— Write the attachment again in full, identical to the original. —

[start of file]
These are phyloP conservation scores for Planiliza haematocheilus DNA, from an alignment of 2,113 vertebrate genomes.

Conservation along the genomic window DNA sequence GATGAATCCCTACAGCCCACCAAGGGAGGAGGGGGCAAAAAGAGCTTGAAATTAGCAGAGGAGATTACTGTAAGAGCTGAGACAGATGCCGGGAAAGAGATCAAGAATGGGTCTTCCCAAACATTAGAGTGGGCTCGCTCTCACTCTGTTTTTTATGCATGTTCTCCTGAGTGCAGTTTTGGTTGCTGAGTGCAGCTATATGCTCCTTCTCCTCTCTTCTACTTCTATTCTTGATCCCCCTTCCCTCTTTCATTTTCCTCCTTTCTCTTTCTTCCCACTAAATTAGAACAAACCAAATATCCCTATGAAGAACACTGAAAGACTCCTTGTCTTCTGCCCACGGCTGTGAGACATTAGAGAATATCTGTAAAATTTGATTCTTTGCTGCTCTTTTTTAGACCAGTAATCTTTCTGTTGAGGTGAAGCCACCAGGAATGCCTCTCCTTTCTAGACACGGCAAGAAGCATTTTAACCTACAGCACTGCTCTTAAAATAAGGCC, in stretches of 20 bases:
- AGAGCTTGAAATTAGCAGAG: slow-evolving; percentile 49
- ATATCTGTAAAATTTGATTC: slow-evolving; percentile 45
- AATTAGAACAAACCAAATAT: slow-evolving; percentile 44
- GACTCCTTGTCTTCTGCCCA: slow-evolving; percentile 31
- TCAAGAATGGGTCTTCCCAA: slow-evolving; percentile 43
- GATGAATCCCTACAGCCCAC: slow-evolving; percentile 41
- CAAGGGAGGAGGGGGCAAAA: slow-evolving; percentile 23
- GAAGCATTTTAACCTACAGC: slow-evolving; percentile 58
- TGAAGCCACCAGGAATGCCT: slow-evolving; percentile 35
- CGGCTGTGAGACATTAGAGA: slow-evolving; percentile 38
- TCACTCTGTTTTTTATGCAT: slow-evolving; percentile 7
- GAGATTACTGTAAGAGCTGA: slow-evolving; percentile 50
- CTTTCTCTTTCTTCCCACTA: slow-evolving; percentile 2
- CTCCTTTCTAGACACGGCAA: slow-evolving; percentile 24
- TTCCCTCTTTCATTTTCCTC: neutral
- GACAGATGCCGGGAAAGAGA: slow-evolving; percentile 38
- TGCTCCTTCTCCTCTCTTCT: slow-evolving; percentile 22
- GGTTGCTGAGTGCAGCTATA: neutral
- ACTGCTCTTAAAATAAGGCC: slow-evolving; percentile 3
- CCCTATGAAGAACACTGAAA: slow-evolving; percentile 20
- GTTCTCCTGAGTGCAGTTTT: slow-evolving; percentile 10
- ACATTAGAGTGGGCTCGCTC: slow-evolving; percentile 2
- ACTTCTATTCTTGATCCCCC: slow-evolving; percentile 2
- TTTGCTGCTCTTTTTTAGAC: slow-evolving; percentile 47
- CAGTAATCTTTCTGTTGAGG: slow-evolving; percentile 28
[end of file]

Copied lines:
These are phyloP conservation scores for Planiliza haematocheilus DNA, from an alignment of 2,113 vertebrate genomes.

Conservation along the genomic window DNA sequence GATGAATCCCTACAGCCCACCAAGGGAGGAGGGGGCAAAAAGAGCTTGAAATTAGCAGAGGAGATTACTGTAAGAGCTGAGACAGATGCCGGGAAAGAGATCAAGAATGGGTCTTCCCAAACATTAGAGTGGGCTCGCTCTCACTCTGTTTTTTATGCATGTTCTCCTGAGTGCAGTTTTGGTTGCTGAGTGCAGCTATATGCTCCTTCTCCTCTCTTCTACTTCTATTCTTGATCCCCCTTCCCTCTTTCATTTTCCTCCTTTCTCTTTCTTCCCACTAAATTAGAACAAACCAAATATCCCTATGAAGAACACTGAAAGACTCCTTGTCTTCTGCCCACGGCTGTGAGACATTAGAGAATATCTGTAAAATTTGATTCTTTGCTGCTCTTTTTTAGACCAGTAATCTTTCTGTTGAGGTGAAGCCACCAGGAATGCCTCTCCTTTCTAGACACGGCAAGAAGCATTTTAACCTACAGCACTGCTCTTAAAATAAGGCC, in stretches of 20 bases:
- AGAGCTTGAAATTAGCAGAG: slow-evolving; percentile 49
- ATATCTGTAAAATTTGATTC: slow-evolving; percentile 45
- AATTAGAACAAACCAAATAT: slow-evolving; percentile 44
- GACTCCTTGTCTTCTGCCCA: slow-evolving; percentile 31
- TCAAGAATGGGTCTTCCCAA: slow-evolving; percentile 43
- GATGAATCCCTACAGCCCAC: slow-evolving; percentile 41
- CAAGGGAGGAGGGGGCAAAA: slow-evolving; percentile 23
- GAAGCATTTTAACCTACAGC: slow-evolving; percentile 58
- TGAAGCCACCAGGAATGCCT: slow-evolving; percentile 35
- CGGCTGTGAGACATTAGAGA: slow-evolving; percentile 38
- TCACTCTGTTTTTTATGCAT: slow-evolving; percentile 7
- GAGATTACTGTAAGAGCTGA: slow-evolving; percentile 50
- CTTTCTCTTTCTTCCCACTA: slow-evolving; percentile 2
- CTCCTTTCTAGACACGGCAA: slow-evolving; percentile 24
- TTCCCTCTTTCATTTTCCTC: neutral
- GACAGATGCCGGGAAAGAGA: slow-evolving; percentile 38
- TGCTCCTTCTCCTCTCTTCT: slow-evolving; percentile 22
- GGTTGCTGAGTGCAGCTATA: neutral
- ACTGCTCTTAAAATAAGGCC: slow-evolving; percentile 3
- CCCTATGAAGAACACTGAAA: slow-evolving; percentile 20
- GTTCTCCTGAGTGCAGTTTT: slow-evolving; percentile 10
- ACATTAGAGTGGGCTCGCTC: slow-evolving; percentile 2
- ACTTCTATTCTTGATCCCCC: slow-evolving; percentile 2
- TTTGCTGCTCTTTTTTAGAC: slow-evolving; percentile 47
- CAGTAATCTTTCTGTTGAGG: slow-evolving; percentile 28